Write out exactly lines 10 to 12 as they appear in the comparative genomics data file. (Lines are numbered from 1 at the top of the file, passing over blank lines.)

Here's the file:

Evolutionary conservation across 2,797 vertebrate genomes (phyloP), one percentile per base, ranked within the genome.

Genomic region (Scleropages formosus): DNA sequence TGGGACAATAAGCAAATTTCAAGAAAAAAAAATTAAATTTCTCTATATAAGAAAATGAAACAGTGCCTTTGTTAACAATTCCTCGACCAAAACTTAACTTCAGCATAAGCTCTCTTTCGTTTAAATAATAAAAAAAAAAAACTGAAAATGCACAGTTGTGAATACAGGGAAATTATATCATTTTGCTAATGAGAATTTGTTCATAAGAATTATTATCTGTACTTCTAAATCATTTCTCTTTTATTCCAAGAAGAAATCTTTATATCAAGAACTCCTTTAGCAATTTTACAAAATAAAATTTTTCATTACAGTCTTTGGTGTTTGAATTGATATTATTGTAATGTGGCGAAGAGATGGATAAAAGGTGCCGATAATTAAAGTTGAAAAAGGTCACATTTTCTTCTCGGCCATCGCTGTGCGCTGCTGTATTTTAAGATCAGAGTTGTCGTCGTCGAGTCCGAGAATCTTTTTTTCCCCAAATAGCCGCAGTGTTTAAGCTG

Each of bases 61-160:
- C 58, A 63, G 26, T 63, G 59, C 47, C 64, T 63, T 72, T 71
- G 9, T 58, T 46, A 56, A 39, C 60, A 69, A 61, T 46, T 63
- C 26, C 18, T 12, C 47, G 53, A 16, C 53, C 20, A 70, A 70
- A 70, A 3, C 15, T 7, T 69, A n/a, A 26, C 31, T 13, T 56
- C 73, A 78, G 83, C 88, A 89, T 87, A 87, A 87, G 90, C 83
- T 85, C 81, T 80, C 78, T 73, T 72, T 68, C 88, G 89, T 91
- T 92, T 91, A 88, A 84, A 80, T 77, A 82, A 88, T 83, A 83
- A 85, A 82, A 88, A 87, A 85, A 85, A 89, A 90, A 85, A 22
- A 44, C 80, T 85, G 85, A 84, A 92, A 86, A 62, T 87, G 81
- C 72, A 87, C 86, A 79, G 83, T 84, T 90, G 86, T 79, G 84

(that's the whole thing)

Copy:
- T 92, T 91, A 88, A 84, A 80, T 77, A 82, A 88, T 83, A 83
- A 85, A 82, A 88, A 87, A 85, A 85, A 89, A 90, A 85, A 22
- A 44, C 80, T 85, G 85, A 84, A 92, A 86, A 62, T 87, G 81